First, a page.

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Arctic Yearbook 2012
The Arctic Environment – From Low to High Politics
2000: 616). Moreover, they note that the move towards the broader goal of sustainable development
implied that “Foreign Ministers saw the Council as a mechanism to reassert their control over Arctic
cooperation” (ibid, 615).
Nevertheless, environmental security, in particular in relation to people in the region, became an
important part of the Arctic Council agenda. For example, the impacts of pollutants on human
health were highlighted in AMAP’s assessment of pollution issues in the Arctic (AMAP; 2002, 2009),
while the impacts of climate change were described in the Arctic Climate Impact Assessment (ACIA,
2005). The Arctic Council took on some responsibility for addressing the causes of pressures on the
environment, e.g. the new working group Arctic Contaminants Action Program (ACAP). However,
responsibilities were also placed elsewhere, mainly at the global level.
During the 1996–2007 period, Arctic cooperation also moved into areas where shared interests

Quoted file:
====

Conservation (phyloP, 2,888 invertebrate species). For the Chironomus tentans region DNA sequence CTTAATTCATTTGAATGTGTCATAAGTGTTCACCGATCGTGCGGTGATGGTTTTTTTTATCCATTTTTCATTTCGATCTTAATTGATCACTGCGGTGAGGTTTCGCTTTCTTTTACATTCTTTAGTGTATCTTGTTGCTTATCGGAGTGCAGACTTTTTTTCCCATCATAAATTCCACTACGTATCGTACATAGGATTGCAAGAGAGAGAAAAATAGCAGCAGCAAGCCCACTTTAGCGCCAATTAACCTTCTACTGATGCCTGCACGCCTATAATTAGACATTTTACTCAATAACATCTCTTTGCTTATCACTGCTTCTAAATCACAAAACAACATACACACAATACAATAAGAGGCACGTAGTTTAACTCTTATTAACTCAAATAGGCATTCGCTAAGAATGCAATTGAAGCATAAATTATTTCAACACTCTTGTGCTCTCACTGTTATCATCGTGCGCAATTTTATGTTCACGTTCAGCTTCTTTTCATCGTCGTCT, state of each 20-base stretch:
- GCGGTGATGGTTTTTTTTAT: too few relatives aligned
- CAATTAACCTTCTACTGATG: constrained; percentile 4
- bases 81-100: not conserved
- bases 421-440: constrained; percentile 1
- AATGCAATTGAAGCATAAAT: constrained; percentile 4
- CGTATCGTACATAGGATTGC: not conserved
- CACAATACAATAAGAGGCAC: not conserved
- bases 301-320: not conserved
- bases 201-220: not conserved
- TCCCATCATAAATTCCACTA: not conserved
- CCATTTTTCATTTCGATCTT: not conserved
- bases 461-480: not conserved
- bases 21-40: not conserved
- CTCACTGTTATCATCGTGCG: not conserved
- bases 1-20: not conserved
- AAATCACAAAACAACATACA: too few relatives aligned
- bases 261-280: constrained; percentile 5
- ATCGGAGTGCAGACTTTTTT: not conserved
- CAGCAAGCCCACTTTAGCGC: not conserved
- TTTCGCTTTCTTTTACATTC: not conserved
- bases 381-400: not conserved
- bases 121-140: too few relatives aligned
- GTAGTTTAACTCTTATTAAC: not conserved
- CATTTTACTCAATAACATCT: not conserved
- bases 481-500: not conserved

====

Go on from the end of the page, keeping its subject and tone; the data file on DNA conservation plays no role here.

among the Arctic states could not be taken for granted. These included the assessments of the
impacts of climate change and of oil and gas activities in the Arctic. As described in detail by Nilsson
(2007), the political negotiations connected to the Arctic Climate Impact Assessment were very
contentious, and included compromises that were at least partly motivated by a desire to ensure the
continued existence of the Arctic Council (Nilsson, 2007: 140). It was also clear that the differences
between states were directly linked to their respective stands in relation to the global climate regime.
Arctic environmental politics were becoming subsumed under global environmental politics, as
opposed to being a regional concern. One interpretation of the contentious nature of the ACIA
policy discussion is that state interest in environmental security for people living in the Arctic was a
legitimate field of activity for the circumpolar international cooperation only so long as these goals
did not conflict with other state security interests, in particular that of energy security linked to the
continued use of fossil fuels.
Continued Consensus – At What Cost?
The rhetorically explicit security dimension is most notable in the exclusion of military security from
the Arctic Council mandate, where the Ottawa Declaration in a footnote states that the Arctic
Council “should not deal with matters related to military security” (Arctic Council Ottawa
Declaration, 1996). The focus of the Arctic Council has been on cooperation, and the assumption
appears to have been that any diverging interests could be resolved with consensus-building
processes. The fact that the Arctic Council is a typical ‘soft-law’ regime further accentuates